Police Union Set to File Pay Grievance

Posted February 6, 2009 at 6:06pm

Some Capitol Police officers didn’t get holiday pay for working on Inauguration Day, despite a memo from Chief Phillip Morse assuring them that they would.

Union officials plan to file a grievance this week asking for the additional pay or an extra eight hours of leave. Officers, they say, should get the same treatment as their peers in agencies such as the Metropolitan Police Department and the Secret Service.

Not following suit — and worse, backtracking on a promise — sets a dangerous precedent that could affect morale, said Jim Konczos, executive chief steward of the Capitol Police Labor Committee.

“Events like that are a headache and inconvenient for a lot of people,” he said, adding that all officers were required to be on duty.

A Jan. 23 memo, signed by Morse and obtained by Roll Call, declares that Inauguration Day “was designated as a holiday for pay purposes for USCP employees.” That would mean double the hourly wages for eight of the 16 hours many officers worked on Jan. 20.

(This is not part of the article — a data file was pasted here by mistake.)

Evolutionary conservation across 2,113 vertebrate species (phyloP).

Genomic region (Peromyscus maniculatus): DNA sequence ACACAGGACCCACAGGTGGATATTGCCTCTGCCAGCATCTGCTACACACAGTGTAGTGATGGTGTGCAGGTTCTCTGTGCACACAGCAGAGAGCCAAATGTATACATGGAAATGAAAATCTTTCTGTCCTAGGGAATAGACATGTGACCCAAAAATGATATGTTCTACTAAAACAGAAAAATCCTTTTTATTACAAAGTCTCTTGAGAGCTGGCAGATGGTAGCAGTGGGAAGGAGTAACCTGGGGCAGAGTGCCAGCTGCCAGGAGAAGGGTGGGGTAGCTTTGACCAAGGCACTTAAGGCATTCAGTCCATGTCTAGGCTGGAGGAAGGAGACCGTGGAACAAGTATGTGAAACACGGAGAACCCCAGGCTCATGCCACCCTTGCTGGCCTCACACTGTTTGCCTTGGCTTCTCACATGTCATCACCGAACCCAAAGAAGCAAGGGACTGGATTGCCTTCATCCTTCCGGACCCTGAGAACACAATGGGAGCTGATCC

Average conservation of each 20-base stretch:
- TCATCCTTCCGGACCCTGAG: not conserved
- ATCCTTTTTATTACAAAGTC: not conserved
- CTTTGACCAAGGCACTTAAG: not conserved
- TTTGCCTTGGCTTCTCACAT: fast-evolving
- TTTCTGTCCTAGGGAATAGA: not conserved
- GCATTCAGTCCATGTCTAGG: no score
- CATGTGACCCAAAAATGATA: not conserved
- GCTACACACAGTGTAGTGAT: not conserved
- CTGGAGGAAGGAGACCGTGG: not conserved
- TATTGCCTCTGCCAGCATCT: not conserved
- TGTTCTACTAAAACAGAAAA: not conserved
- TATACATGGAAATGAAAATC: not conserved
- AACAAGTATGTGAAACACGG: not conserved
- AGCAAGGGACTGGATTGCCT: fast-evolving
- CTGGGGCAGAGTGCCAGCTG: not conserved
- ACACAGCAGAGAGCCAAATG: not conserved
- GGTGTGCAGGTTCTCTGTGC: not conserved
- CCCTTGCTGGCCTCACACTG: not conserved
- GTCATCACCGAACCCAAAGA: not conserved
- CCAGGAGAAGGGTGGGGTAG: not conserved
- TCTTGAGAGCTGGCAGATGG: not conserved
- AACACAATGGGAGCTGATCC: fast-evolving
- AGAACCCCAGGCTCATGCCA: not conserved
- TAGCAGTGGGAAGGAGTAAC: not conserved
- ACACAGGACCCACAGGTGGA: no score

The extra pay for each officer would have been minimal — roughly somewhere from $150 to $250 depending on their salary, according to Konczos.

Some officers got that pay for the day before Inauguration Day, which was Martin Luther King Jr. Day and thus a federal holiday. They would also have collected overtime pay — at time and a half — for any hours beyond a normal eight-hour shift.

In past years, the two days haven’t landed successively, a fact that could significantly jack up the payout to officers.

For example, if all of the approximately 1,000 officers in the union got $150 in holiday pay for both days, that alone would cost about $300,000. The department was prepared to spend close to $2 million on overtime costs for the inauguration and its preparation, though it’s unclear whether holiday pay would factor into that.

Capitol Police officials did not return repeated calls for comment, but in the past, spokeswoman Sgt. Jessica Baboulis has declined to comment. Holiday pay, she said, was a “personnel matter.”

Since Jan. 20, officers have said they were unsure whether they were getting the bonus, mostly because of contradicting announcements during roll call.

Konczos said the department hasn’t officially released an explanation, but that one supervisor said it was a trade-off. Officials, he said, raised the cap on how much overtime an officer is allowed to do from Jan. 18 to 31, and thus holiday pay for Jan. 20 was eliminated.

At the very least, Konczos said, officers should get the same perk as federal employees who didn’t go to work on Jan. 20: an extra day off.

“I would very disheartened if I find out that Human Resources, who’s behind all of this, got the day off,” he said.